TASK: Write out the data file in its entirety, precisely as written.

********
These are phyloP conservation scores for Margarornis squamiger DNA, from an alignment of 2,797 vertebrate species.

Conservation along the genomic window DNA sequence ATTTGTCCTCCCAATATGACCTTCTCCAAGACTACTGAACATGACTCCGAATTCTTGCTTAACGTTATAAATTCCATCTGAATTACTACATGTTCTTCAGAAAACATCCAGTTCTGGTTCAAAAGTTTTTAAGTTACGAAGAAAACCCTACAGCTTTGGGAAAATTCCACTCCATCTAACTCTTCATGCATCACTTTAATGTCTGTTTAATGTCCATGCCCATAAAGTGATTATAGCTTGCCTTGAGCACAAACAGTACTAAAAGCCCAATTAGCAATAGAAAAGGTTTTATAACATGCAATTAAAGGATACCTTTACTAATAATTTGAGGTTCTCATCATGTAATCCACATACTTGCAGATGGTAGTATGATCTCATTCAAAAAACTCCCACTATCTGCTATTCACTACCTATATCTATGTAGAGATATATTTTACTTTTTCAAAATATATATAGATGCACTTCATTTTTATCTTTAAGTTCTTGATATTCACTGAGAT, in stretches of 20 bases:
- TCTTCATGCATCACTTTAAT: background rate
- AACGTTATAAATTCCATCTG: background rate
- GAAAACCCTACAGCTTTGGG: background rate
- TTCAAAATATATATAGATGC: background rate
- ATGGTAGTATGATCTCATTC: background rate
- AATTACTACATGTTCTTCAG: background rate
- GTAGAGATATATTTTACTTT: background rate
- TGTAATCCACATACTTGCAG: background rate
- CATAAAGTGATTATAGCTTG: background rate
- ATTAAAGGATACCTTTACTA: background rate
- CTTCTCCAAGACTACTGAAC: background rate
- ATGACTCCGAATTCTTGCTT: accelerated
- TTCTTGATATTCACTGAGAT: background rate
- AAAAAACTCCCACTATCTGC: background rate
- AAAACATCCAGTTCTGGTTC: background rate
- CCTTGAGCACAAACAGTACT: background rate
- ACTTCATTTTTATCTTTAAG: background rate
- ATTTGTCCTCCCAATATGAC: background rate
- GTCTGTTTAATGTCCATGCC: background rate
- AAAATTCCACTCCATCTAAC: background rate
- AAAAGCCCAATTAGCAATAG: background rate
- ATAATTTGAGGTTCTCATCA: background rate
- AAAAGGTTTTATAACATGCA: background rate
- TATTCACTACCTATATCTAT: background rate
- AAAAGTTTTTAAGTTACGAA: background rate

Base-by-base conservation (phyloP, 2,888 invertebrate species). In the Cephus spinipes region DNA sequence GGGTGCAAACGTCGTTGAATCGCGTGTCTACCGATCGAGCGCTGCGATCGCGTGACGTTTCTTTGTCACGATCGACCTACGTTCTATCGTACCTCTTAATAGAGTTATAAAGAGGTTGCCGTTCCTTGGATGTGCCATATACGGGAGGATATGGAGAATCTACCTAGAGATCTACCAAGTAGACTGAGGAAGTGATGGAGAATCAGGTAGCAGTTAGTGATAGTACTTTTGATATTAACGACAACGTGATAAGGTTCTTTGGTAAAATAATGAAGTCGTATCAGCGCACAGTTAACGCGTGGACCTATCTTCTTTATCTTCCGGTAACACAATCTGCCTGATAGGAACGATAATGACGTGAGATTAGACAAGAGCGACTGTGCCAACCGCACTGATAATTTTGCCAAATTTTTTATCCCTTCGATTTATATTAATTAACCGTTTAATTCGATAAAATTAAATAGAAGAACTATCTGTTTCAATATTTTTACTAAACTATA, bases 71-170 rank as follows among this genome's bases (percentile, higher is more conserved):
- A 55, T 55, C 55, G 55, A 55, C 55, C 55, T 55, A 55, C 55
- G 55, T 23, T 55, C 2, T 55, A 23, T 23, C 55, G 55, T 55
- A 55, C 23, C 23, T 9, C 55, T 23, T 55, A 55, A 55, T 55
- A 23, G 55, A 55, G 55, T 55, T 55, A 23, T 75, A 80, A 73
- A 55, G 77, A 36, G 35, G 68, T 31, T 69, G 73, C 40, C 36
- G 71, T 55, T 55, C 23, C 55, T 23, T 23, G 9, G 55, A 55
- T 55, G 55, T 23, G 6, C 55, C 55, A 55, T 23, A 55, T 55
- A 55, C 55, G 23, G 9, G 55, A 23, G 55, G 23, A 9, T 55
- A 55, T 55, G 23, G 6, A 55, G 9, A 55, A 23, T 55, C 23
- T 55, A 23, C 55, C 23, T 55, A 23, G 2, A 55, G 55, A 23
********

These are phyloP conservation scores for Margarornis squamiger DNA, from an alignment of 2,797 vertebrate species.

Conservation along the genomic window DNA sequence ATTTGTCCTCCCAATATGACCTTCTCCAAGACTACTGAACATGACTCCGAATTCTTGCTTAACGTTATAAATTCCATCTGAATTACTACATGTTCTTCAGAAAACATCCAGTTCTGGTTCAAAAGTTTTTAAGTTACGAAGAAAACCCTACAGCTTTGGGAAAATTCCACTCCATCTAACTCTTCATGCATCACTTTAATGTCTGTTTAATGTCCATGCCCATAAAGTGATTATAGCTTGCCTTGAGCACAAACAGTACTAAAAGCCCAATTAGCAATAGAAAAGGTTTTATAACATGCAATTAAAGGATACCTTTACTAATAATTTGAGGTTCTCATCATGTAATCCACATACTTGCAGATGGTAGTATGATCTCATTCAAAAAACTCCCACTATCTGCTATTCACTACCTATATCTATGTAGAGATATATTTTACTTTTTCAAAATATATATAGATGCACTTCATTTTTATCTTTAAGTTCTTGATATTCACTGAGAT, in stretches of 20 bases:
- TCTTCATGCATCACTTTAAT: background rate
- AACGTTATAAATTCCATCTG: background rate
- GAAAACCCTACAGCTTTGGG: background rate
- TTCAAAATATATATAGATGC: background rate
- ATGGTAGTATGATCTCATTC: background rate
- AATTACTACATGTTCTTCAG: background rate
- GTAGAGATATATTTTACTTT: background rate
- TGTAATCCACATACTTGCAG: background rate
- CATAAAGTGATTATAGCTTG: background rate
- ATTAAAGGATACCTTTACTA: background rate
- CTTCTCCAAGACTACTGAAC: background rate
- ATGACTCCGAATTCTTGCTT: accelerated
- TTCTTGATATTCACTGAGAT: background rate
- AAAAAACTCCCACTATCTGC: background rate
- AAAACATCCAGTTCTGGTTC: background rate
- CCTTGAGCACAAACAGTACT: background rate
- ACTTCATTTTTATCTTTAAG: background rate
- ATTTGTCCTCCCAATATGAC: background rate
- GTCTGTTTAATGTCCATGCC: background rate
- AAAATTCCACTCCATCTAAC: background rate
- AAAAGCCCAATTAGCAATAG: background rate
- ATAATTTGAGGTTCTCATCA: background rate
- AAAAGGTTTTATAACATGCA: background rate
- TATTCACTACCTATATCTAT: background rate
- AAAAGTTTTTAAGTTACGAA: background rate

Base-by-base conservation (phyloP, 2,888 invertebrate species). In the Cephus spinipes region DNA sequence GGGTGCAAACGTCGTTGAATCGCGTGTCTACCGATCGAGCGCTGCGATCGCGTGACGTTTCTTTGTCACGATCGACCTACGTTCTATCGTACCTCTTAATAGAGTTATAAAGAGGTTGCCGTTCCTTGGATGTGCCATATACGGGAGGATATGGAGAATCTACCTAGAGATCTACCAAGTAGACTGAGGAAGTGATGGAGAATCAGGTAGCAGTTAGTGATAGTACTTTTGATATTAACGACAACGTGATAAGGTTCTTTGGTAAAATAATGAAGTCGTATCAGCGCACAGTTAACGCGTGGACCTATCTTCTTTATCTTCCGGTAACACAATCTGCCTGATAGGAACGATAATGACGTGAGATTAGACAAGAGCGACTGTGCCAACCGCACTGATAATTTTGCCAAATTTTTTATCCCTTCGATTTATATTAATTAACCGTTTAATTCGATAAAATTAAATAGAAGAACTATCTGTTTCAATATTTTTACTAAACTATA, bases 71-170 rank as follows among this genome's bases (percentile, higher is more conserved):
- A 55, T 55, C 55, G 55, A 55, C 55, C 55, T 55, A 55, C 55
- G 55, T 23, T 55, C 2, T 55, A 23, T 23, C 55, G 55, T 55
- A 55, C 23, C 23, T 9, C 55, T 23, T 55, A 55, A 55, T 55
- A 23, G 55, A 55, G 55, T 55, T 55, A 23, T 75, A 80, A 73
- A 55, G 77, A 36, G 35, G 68, T 31, T 69, G 73, C 40, C 36
- G 71, T 55, T 55, C 23, C 55, T 23, T 23, G 9, G 55, A 55
- T 55, G 55, T 23, G 6, C 55, C 55, A 55, T 23, A 55, T 55
- A 55, C 55, G 23, G 9, G 55, A 23, G 55, G 23, A 9, T 55
- A 55, T 55, G 23, G 6, A 55, G 9, A 55, A 23, T 55, C 23
- T 55, A 23, C 55, C 23, T 55, A 23, G 2, A 55, G 55, A 23